Smashed panels had impurities in glass

District councillors David Simmons and Emma Evans beside the shattered glass on Adur Ferry Bridge D14161103a

District councillors David Simmons and Emma Evans beside the shattered glass on Adur Ferry Bridge D14161103a

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GLASS panels on Adur Ferry Bridge were not smashed by vandals, an independent report has decided.

West Sussex County Council has just announced the results of the investigation it commissioned into the cracked panels.

The independent report into what has caused six panels to smash along the prestigious Shoreham bridge has ruled out vandalism in five out of the six cases.

The investigation was launched after a panel cracked in broad daylight, while pedestrians were on the bridge and the CCTV camera covering the area showed no act of vandalism.

All of the previously smashed panels have now been tested and results indicate the reason for the damage in five out of the six cases is that the glass contained an impurity called nickel sulphide.

However, damage to the remaining sixth panel was likely to have been caused by vandalism.

Pieter Montyn, West Sussex cabinet member for highways and transport, said: “It was really important for us to determine what was causing the damage to the bridge once and for all and this process has taken some time.

“On the one hand it’s good news that vandals are not responsible for this damage as we originally thought they might be. One the other, the fact that these panels contain this impurity obviously raises questions.

“However, we’ve carried out extensive testing of the glass on the bridge. Even with the panels containing this impurity they, and the bridge, are absolutely safe and people should not be worried.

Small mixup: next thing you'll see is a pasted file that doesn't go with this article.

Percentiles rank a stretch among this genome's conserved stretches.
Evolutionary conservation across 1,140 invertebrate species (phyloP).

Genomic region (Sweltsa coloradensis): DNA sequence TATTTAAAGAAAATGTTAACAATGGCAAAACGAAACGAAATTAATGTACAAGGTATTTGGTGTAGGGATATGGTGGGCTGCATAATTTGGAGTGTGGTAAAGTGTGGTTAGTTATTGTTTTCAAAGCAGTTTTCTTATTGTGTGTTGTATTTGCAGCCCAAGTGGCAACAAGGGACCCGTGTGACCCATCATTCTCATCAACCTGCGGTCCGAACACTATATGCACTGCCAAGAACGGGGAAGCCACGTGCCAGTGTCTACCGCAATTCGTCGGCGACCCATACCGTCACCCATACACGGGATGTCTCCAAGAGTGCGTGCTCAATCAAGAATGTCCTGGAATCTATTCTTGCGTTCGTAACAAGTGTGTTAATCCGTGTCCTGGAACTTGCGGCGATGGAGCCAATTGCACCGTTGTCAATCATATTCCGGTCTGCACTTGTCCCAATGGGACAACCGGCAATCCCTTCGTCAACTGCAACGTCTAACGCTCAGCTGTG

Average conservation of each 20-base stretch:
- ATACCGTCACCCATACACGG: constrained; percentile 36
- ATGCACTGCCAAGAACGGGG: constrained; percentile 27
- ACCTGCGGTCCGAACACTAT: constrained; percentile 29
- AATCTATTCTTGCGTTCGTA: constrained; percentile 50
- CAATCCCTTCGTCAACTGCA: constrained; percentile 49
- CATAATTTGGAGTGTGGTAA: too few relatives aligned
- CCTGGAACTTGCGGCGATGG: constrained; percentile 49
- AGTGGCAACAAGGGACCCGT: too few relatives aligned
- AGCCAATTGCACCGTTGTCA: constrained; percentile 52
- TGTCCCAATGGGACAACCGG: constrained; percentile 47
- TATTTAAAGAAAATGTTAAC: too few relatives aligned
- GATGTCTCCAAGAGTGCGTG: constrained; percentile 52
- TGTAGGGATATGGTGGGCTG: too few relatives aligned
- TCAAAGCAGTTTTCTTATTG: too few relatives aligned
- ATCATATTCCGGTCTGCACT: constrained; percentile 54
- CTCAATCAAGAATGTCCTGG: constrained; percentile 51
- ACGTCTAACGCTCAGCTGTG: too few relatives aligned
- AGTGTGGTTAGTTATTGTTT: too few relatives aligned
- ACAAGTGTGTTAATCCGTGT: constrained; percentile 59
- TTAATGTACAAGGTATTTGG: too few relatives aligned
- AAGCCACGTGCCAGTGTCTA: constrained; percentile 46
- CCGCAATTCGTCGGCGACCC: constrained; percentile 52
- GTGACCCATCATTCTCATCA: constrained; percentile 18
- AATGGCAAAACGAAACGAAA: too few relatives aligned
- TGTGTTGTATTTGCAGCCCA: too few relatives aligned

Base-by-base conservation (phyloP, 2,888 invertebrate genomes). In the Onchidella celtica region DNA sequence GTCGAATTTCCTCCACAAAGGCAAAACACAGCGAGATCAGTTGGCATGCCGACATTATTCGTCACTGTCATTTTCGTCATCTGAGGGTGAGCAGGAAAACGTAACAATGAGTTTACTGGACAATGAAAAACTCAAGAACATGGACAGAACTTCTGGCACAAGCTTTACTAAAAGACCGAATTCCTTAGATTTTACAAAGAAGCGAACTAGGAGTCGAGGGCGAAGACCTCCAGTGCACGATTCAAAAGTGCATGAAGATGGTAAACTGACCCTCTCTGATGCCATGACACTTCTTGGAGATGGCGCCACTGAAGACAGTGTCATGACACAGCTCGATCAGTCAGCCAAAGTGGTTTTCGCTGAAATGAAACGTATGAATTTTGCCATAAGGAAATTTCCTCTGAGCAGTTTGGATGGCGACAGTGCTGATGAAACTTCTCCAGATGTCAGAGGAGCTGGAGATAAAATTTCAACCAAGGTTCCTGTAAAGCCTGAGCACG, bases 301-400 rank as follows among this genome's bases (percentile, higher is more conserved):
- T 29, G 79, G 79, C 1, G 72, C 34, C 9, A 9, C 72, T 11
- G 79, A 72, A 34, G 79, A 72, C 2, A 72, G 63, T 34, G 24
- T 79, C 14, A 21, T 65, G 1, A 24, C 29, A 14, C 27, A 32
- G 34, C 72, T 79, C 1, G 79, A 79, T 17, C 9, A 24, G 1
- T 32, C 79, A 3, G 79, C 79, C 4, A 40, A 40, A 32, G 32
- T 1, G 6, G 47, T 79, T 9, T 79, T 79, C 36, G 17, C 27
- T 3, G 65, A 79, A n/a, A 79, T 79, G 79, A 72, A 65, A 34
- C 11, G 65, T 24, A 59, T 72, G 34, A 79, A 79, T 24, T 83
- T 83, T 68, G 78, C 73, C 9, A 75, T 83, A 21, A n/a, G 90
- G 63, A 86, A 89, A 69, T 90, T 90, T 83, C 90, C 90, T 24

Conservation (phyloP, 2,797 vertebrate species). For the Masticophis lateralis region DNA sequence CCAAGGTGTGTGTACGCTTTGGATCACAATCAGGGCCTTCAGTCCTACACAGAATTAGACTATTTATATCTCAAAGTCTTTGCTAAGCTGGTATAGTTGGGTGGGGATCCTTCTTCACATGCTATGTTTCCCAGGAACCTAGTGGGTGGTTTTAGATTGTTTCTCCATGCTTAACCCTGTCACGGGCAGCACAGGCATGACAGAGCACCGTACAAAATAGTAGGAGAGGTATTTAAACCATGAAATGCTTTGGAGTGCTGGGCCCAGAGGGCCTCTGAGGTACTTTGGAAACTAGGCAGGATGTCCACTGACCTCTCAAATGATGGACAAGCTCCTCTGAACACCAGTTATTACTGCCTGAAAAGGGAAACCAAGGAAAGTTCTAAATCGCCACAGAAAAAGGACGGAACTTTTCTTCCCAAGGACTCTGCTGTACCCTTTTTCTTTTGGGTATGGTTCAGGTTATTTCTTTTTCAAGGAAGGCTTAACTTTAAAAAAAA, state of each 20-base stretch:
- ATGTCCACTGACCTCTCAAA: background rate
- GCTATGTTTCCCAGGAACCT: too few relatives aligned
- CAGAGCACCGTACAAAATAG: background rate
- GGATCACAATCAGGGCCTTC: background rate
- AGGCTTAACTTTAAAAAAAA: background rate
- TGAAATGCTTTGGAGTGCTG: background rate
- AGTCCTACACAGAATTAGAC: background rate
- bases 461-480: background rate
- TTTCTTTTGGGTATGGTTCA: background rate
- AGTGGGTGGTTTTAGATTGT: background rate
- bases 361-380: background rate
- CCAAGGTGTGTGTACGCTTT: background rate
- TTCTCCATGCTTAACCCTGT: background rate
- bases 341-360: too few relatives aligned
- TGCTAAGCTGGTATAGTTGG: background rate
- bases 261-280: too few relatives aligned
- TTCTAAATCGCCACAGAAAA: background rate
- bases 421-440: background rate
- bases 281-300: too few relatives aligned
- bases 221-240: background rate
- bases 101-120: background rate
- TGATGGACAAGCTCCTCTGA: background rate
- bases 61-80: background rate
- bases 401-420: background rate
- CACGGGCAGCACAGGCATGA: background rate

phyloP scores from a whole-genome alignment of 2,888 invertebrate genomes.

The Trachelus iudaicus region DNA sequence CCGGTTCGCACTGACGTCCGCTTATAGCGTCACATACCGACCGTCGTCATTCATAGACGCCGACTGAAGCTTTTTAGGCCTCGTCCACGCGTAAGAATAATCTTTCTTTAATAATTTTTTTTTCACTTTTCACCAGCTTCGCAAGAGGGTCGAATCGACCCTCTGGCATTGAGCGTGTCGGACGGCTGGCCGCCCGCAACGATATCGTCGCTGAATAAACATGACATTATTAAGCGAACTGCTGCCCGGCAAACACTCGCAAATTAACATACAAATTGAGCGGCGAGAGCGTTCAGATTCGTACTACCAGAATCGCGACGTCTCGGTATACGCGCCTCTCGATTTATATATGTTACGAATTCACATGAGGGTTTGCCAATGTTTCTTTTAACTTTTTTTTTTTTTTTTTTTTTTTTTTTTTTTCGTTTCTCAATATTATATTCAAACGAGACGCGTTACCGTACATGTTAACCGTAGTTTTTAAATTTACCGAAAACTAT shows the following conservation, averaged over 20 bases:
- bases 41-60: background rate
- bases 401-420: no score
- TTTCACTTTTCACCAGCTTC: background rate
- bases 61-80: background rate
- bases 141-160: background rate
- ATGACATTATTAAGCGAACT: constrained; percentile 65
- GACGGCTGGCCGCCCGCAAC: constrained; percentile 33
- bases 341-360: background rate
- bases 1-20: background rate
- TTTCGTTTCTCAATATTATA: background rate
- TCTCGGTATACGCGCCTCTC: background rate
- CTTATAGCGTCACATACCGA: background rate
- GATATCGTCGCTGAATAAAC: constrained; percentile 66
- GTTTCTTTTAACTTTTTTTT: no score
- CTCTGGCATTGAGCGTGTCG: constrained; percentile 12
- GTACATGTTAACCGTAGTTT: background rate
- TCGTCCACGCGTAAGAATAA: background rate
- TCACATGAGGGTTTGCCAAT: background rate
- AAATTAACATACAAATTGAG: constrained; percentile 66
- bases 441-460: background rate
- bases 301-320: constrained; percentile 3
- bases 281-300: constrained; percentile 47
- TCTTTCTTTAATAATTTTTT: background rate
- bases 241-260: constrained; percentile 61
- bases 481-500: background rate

“It’s encouraging that no further panels have smashed in the last five months and we are now working with the contractors to determine the next steps to remedy the situation.

“It’s entirely possible that no further panels will smash because of this impurity.”

The glass used on Adur Ferry Bridge is laminated, much like a car windscreen and, if it cracks or smashes, the structure of the glass remains intact.

As a precautionary measure, the glass is wrapped in a protective film in the event it may fracture.

The cost of repairs to the six panels that have smashed is £6,000.

The cost of the CCTV camera installed on the bridge was £20,000. The camera will remain on the bridge and remain linked to the wider Sussex Police network of cameras.

Mr Montyn added: “Adur Ferry Bridge is a real community asset for Shoreham. We know that trips across it are up by 100,000 compared to the old bridge. We know that there are ten per cent more pedestrians using it and 65 per cent more cyclists.

“There have been teething problems with it but we believe this bridge, and the way that people have embraced it, is a really good news story for the town.”

The Institute of Civil Engineering awarded the bridge its Community Benefit Award at the south east regional Engineering Excellence Awards earlier this year.